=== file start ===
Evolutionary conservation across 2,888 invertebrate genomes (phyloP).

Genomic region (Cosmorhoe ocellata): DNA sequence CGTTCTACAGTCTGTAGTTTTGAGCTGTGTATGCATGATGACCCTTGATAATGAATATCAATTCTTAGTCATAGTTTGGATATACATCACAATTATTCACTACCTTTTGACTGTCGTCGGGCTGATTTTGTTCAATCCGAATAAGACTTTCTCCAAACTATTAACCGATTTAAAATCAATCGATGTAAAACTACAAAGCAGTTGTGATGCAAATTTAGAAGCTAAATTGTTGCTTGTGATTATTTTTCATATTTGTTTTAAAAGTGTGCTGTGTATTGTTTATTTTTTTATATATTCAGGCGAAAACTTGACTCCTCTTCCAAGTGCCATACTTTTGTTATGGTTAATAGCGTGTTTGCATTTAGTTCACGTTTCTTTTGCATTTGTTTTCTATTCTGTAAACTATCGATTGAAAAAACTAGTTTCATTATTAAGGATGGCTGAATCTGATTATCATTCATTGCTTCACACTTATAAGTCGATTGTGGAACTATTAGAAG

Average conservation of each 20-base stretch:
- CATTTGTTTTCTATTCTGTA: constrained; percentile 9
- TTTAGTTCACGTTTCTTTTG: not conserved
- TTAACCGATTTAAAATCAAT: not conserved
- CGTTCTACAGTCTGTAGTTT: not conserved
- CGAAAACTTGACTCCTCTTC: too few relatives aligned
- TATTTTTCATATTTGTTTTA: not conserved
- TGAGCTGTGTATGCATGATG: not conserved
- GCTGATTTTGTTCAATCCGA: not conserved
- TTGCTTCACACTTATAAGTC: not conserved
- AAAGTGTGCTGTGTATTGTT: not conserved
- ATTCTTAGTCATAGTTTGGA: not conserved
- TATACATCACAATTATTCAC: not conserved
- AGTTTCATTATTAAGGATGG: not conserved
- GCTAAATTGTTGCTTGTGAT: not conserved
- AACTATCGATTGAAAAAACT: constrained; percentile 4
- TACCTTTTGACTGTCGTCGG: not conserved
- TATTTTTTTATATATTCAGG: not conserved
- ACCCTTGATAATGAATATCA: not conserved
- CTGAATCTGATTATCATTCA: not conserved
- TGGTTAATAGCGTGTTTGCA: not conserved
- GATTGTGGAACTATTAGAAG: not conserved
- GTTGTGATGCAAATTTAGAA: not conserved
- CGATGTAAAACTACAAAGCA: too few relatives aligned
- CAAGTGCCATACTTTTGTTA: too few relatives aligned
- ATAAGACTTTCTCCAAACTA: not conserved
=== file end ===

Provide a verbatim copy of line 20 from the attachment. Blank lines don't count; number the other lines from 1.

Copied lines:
- TATTTTTTTATATATTCAGG: not conserved